Very few retailers had their own websites at this point. Instead, they connected themselves to services like Internet Shopping Network to post items for sale. At the time the internet was, as Computerworld put it, “decidedly uncommercial”; more a place for ideas and information to be shared. Niche group of users were afraid to see this space hijacked by companies selling stuff. In fact, commerce on the internet was banned until 1991 by the National Science Foundation.
“Advertisers are looking for ways to exploit cyberspace,” the Atlanta Journal and Constitution stated. Intentionally exploitive or not, some very powerful e-commerce giants were about to be born.
The first days of Amazon and Ebay (1995)
In the summer of 1995, Jeff Bezos was excited. He had uploaded one million book titles from CD-ROMs provided by book publishers – which was five times as many titles as could be found in well sorted physical bookstores – and he had made them easy to find and buy on Amazon.com.
Yes. The hugely successful customer reviews feature was there already; an early form of social media where users could write about their own experiences of books and read reviews from others. The review feature was one of the notable characteristics of Amazon. Jeff Bezos also had a no-barriers approach to ordering, where customers didn’t need an account to use the store. “The first time you place an order, you will be given the opportunity to create an account”, he informed his visitors.
Jeff Bezos immediately felt he was onto something big. Within 30 days he had customers in each one of the US states, as well as in 45 other countries. The business picked up speed quickly, massive investments were made, people employed, and the tech developed in ways that the world hadn’t seen before. The company didn’t post any yearly profit until 2003, and even today it keeps throwing cash into progressive initiatives to ensure market domination.
So, now it was proven that people were ready to buy brand new books online.
But how about used stuff? Would people want to bid on each other’s used items?
Software programmer Pierre Omidyar wanted to find out. He coded AuctionWeb, and to explore if there was a market for used goods, he decided to sell a broken laser pointer.
He didn’t need to wait for long.
It was sold within a day, for $14,83.
To make sure the buyer was aware the pointer was broken, he sent the guy an e-mail, just to verify. Once Pierre Omidyar received the buyer’s response, he was pretty sure his e-commerce idea would fly. The buyer explained: ”I’m a collector of broken laser pointers”.
And with that, an era of commerce had begun.
It was powered by web technology and a market that was hungry to explore. New, exciting browsing experiences were on the rise. People were hooked by the excitement of shopping online.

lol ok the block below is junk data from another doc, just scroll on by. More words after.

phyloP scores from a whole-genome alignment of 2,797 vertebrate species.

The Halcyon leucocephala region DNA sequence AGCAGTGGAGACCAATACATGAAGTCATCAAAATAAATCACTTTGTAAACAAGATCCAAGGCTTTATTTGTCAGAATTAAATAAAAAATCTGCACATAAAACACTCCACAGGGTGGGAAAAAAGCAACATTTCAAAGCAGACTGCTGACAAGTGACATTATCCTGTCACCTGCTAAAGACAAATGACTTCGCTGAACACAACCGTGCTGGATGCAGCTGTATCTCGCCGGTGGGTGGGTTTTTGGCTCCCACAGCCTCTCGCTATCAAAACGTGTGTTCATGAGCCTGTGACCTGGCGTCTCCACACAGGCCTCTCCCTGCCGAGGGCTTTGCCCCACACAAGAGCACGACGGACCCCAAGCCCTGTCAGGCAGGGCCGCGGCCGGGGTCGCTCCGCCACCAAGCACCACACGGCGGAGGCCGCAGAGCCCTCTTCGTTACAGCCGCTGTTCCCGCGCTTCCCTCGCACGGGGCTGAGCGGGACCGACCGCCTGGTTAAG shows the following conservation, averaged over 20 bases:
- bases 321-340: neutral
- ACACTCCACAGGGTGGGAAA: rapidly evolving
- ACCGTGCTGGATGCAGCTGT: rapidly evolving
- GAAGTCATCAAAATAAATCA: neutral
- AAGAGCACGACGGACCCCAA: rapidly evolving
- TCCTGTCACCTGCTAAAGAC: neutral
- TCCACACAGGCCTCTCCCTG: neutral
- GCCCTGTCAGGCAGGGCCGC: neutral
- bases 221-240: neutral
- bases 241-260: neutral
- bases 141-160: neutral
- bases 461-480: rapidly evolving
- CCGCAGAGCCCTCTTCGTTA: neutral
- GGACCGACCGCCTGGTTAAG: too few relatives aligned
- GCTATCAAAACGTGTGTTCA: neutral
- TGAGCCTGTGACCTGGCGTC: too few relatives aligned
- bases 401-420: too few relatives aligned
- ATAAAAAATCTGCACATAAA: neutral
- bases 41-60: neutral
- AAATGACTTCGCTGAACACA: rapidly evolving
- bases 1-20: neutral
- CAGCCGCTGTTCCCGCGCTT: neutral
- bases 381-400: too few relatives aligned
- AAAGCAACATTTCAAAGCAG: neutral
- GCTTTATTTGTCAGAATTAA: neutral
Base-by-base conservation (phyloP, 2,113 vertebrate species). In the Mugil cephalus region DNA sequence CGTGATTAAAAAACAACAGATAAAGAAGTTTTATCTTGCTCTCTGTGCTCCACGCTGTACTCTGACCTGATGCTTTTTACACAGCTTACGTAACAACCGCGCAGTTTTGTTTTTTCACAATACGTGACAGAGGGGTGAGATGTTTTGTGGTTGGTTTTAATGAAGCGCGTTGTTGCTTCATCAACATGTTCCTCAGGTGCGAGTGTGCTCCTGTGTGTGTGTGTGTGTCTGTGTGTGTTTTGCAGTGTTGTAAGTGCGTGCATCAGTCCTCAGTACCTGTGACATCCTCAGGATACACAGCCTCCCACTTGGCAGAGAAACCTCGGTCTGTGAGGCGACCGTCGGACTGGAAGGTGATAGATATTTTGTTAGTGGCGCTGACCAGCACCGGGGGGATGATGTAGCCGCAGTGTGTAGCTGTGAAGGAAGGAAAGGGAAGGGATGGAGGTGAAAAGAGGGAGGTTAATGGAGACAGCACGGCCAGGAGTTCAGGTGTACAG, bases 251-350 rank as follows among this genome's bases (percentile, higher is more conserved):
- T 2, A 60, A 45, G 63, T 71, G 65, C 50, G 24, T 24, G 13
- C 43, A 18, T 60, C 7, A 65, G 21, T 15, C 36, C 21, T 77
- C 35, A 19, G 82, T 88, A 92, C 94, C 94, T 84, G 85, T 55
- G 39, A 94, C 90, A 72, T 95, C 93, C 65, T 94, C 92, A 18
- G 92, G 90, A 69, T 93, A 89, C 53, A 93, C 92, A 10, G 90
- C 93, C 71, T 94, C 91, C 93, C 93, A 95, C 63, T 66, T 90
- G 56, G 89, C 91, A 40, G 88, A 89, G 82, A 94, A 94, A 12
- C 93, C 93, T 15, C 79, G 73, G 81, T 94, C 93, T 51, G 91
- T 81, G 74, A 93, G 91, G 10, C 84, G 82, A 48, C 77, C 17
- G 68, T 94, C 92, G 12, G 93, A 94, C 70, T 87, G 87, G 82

The bubble, crash, and collapse (1997-2002)
While the fun of online shopping was on the rise with websites like Amazon and eBay in the late 90’s, there might have been too much optimism in the entrepreneurial air.
Wikipedia puts it well:
“The dot-com bubble (also known as the dot-com boom, the dot-com crash, the Y2K crash, the Y2K bubble, the tech bubble, the Internet bubble, the dot-com collapse, and the information technology bubble) was a historic economic bubble and period of excessive speculation that occurred roughly from 1997 to 2001, a period of extreme growth in the usage and adaptation of the Internet by businesses and consumers.”
At the time, the focus of many dot-com companies was to pump money into boosting their brand as quickly as possible, to get even more funding.
For example, the Super Bowl ads in January 2000 included 16 dot-com companies that each paid over $2 million for a 30-second spot.
The resulting sales were a joke (if they existed at all) and so were – investors finally realised – the chances of future sales ever making up for the advertising costs. Between 2000 and 2002, the bubble burst. Not even the “Complete Idiot’s Guide to e-commerce”, released on Amazon in 2000, could prevent that from happening. Nor could Google, with its introduction of AdWords the same year.
The bubble didn’t end e-commerce. It was just a bump in the road. Like rain on a hot, humid, sunny day, enthusiasm returned with new fresh air, and e-commerce could continue to evolve in the years to come.
The comeback of e-commerce: From evolution to revolution
The list of things that have happened in the world of e-commerce during the last 15 years is never-ending:
Radically improved digital infrastructure; faster internet connections; and the birth of the social media landscape of YouTube, Facebook, Instagram, Twitter, Snapchat where we see “YouTubers” unpacking products and bloggers becoming rich and famous influencers. Then review sites like Tripadvisor and Yelp, the simplified checkout processes, the rise of UX:ers as a high demand workforce, the personalisation trends, customer service going social, the expectation of fast and transparent delivery processes, brand-enhancing packaging, omnichannel selling, WooCommerce and other WordPress solutions for e-commerce, market platforms like Etsy and Bonanza, subscription e-commerce, the e-commerce ecosystem of Kindle and App Store, localization, retargeting… the list just goes on.
You could say that e-commerce is moving forward as powerfully as the world’s largest river, the Amazon; the river that more than 30 years ago turned into a bookstore, which turned into the world’s largest marketplace, which turned into a city…